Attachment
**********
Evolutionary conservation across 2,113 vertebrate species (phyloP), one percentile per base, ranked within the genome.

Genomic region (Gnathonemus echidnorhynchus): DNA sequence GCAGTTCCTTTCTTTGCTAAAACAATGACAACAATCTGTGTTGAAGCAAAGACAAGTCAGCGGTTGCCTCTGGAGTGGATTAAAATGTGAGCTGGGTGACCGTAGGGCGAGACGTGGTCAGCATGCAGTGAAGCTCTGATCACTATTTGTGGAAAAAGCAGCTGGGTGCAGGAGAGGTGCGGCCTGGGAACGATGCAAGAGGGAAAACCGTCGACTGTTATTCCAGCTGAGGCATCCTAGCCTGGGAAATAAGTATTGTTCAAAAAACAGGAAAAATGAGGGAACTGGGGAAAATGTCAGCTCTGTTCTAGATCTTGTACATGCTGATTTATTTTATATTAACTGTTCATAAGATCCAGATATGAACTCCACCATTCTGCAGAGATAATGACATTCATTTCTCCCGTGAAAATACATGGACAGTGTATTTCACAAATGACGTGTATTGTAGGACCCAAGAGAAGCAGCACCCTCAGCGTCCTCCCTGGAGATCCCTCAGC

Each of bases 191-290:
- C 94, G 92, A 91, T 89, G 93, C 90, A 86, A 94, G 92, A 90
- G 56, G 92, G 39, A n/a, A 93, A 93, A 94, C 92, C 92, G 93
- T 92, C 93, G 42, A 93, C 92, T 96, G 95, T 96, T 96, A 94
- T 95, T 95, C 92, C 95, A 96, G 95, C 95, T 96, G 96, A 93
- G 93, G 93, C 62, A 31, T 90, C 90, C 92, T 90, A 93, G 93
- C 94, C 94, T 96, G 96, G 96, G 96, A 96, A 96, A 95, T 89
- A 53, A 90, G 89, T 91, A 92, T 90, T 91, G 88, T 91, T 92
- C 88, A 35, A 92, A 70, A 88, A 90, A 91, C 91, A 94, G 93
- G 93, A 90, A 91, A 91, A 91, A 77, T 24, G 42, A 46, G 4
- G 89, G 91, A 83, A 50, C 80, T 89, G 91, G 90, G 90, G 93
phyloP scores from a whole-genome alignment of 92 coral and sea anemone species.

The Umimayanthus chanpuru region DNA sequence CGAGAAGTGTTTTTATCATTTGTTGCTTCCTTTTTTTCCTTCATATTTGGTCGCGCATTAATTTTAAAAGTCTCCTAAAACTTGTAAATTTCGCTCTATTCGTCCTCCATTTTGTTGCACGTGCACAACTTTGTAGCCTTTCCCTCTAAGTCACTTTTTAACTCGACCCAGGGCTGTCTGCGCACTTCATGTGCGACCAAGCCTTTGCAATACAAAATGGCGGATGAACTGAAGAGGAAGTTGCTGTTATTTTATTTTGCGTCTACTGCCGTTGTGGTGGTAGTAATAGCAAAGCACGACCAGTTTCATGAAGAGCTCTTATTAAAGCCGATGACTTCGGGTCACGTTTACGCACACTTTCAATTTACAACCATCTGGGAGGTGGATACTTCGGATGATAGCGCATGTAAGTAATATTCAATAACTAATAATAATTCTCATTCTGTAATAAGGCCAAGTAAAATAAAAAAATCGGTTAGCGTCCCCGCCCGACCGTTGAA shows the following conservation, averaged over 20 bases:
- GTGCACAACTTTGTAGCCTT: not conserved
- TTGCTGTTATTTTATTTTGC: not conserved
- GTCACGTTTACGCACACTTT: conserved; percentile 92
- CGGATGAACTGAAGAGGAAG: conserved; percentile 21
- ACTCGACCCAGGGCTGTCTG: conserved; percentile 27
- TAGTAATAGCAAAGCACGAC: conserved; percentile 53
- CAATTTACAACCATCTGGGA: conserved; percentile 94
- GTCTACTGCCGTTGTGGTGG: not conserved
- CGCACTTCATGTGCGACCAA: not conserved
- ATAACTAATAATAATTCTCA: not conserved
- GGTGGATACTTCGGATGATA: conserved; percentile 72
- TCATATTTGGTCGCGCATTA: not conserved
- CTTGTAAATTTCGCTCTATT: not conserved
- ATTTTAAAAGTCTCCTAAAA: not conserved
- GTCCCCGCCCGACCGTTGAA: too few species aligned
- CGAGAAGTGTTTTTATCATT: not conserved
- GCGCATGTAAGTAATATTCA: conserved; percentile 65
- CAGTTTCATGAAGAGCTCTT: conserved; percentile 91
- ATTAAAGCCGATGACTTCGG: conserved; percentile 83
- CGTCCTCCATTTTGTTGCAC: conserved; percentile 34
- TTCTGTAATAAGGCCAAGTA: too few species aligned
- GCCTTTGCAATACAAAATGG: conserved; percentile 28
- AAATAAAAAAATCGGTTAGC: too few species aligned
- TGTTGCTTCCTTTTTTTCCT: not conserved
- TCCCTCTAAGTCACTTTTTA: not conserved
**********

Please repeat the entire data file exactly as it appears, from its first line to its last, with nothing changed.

Evolutionary conservation across 2,113 vertebrate species (phyloP), one percentile per base, ranked within the genome.

Genomic region (Gnathonemus echidnorhynchus): DNA sequence GCAGTTCCTTTCTTTGCTAAAACAATGACAACAATCTGTGTTGAAGCAAAGACAAGTCAGCGGTTGCCTCTGGAGTGGATTAAAATGTGAGCTGGGTGACCGTAGGGCGAGACGTGGTCAGCATGCAGTGAAGCTCTGATCACTATTTGTGGAAAAAGCAGCTGGGTGCAGGAGAGGTGCGGCCTGGGAACGATGCAAGAGGGAAAACCGTCGACTGTTATTCCAGCTGAGGCATCCTAGCCTGGGAAATAAGTATTGTTCAAAAAACAGGAAAAATGAGGGAACTGGGGAAAATGTCAGCTCTGTTCTAGATCTTGTACATGCTGATTTATTTTATATTAACTGTTCATAAGATCCAGATATGAACTCCACCATTCTGCAGAGATAATGACATTCATTTCTCCCGTGAAAATACATGGACAGTGTATTTCACAAATGACGTGTATTGTAGGACCCAAGAGAAGCAGCACCCTCAGCGTCCTCCCTGGAGATCCCTCAGC

Each of bases 191-290:
- C 94, G 92, A 91, T 89, G 93, C 90, A 86, A 94, G 92, A 90
- G 56, G 92, G 39, A n/a, A 93, A 93, A 94, C 92, C 92, G 93
- T 92, C 93, G 42, A 93, C 92, T 96, G 95, T 96, T 96, A 94
- T 95, T 95, C 92, C 95, A 96, G 95, C 95, T 96, G 96, A 93
- G 93, G 93, C 62, A 31, T 90, C 90, C 92, T 90, A 93, G 93
- C 94, C 94, T 96, G 96, G 96, G 96, A 96, A 96, A 95, T 89
- A 53, A 90, G 89, T 91, A 92, T 90, T 91, G 88, T 91, T 92
- C 88, A 35, A 92, A 70, A 88, A 90, A 91, C 91, A 94, G 93
- G 93, A 90, A 91, A 91, A 91, A 77, T 24, G 42, A 46, G 4
- G 89, G 91, A 83, A 50, C 80, T 89, G 91, G 90, G 90, G 93
phyloP scores from a whole-genome alignment of 92 coral and sea anemone species.

The Umimayanthus chanpuru region DNA sequence CGAGAAGTGTTTTTATCATTTGTTGCTTCCTTTTTTTCCTTCATATTTGGTCGCGCATTAATTTTAAAAGTCTCCTAAAACTTGTAAATTTCGCTCTATTCGTCCTCCATTTTGTTGCACGTGCACAACTTTGTAGCCTTTCCCTCTAAGTCACTTTTTAACTCGACCCAGGGCTGTCTGCGCACTTCATGTGCGACCAAGCCTTTGCAATACAAAATGGCGGATGAACTGAAGAGGAAGTTGCTGTTATTTTATTTTGCGTCTACTGCCGTTGTGGTGGTAGTAATAGCAAAGCACGACCAGTTTCATGAAGAGCTCTTATTAAAGCCGATGACTTCGGGTCACGTTTACGCACACTTTCAATTTACAACCATCTGGGAGGTGGATACTTCGGATGATAGCGCATGTAAGTAATATTCAATAACTAATAATAATTCTCATTCTGTAATAAGGCCAAGTAAAATAAAAAAATCGGTTAGCGTCCCCGCCCGACCGTTGAA shows the following conservation, averaged over 20 bases:
- GTGCACAACTTTGTAGCCTT: not conserved
- TTGCTGTTATTTTATTTTGC: not conserved
- GTCACGTTTACGCACACTTT: conserved; percentile 92
- CGGATGAACTGAAGAGGAAG: conserved; percentile 21
- ACTCGACCCAGGGCTGTCTG: conserved; percentile 27
- TAGTAATAGCAAAGCACGAC: conserved; percentile 53
- CAATTTACAACCATCTGGGA: conserved; percentile 94
- GTCTACTGCCGTTGTGGTGG: not conserved
- CGCACTTCATGTGCGACCAA: not conserved
- ATAACTAATAATAATTCTCA: not conserved
- GGTGGATACTTCGGATGATA: conserved; percentile 72
- TCATATTTGGTCGCGCATTA: not conserved
- CTTGTAAATTTCGCTCTATT: not conserved
- ATTTTAAAAGTCTCCTAAAA: not conserved
- GTCCCCGCCCGACCGTTGAA: too few species aligned
- CGAGAAGTGTTTTTATCATT: not conserved
- GCGCATGTAAGTAATATTCA: conserved; percentile 65
- CAGTTTCATGAAGAGCTCTT: conserved; percentile 91
- ATTAAAGCCGATGACTTCGG: conserved; percentile 83
- CGTCCTCCATTTTGTTGCAC: conserved; percentile 34
- TTCTGTAATAAGGCCAAGTA: too few species aligned
- GCCTTTGCAATACAAAATGG: conserved; percentile 28
- AAATAAAAAAATCGGTTAGC: too few species aligned
- TGTTGCTTCCTTTTTTTCCT: not conserved
- TCCCTCTAAGTCACTTTTTA: not conserved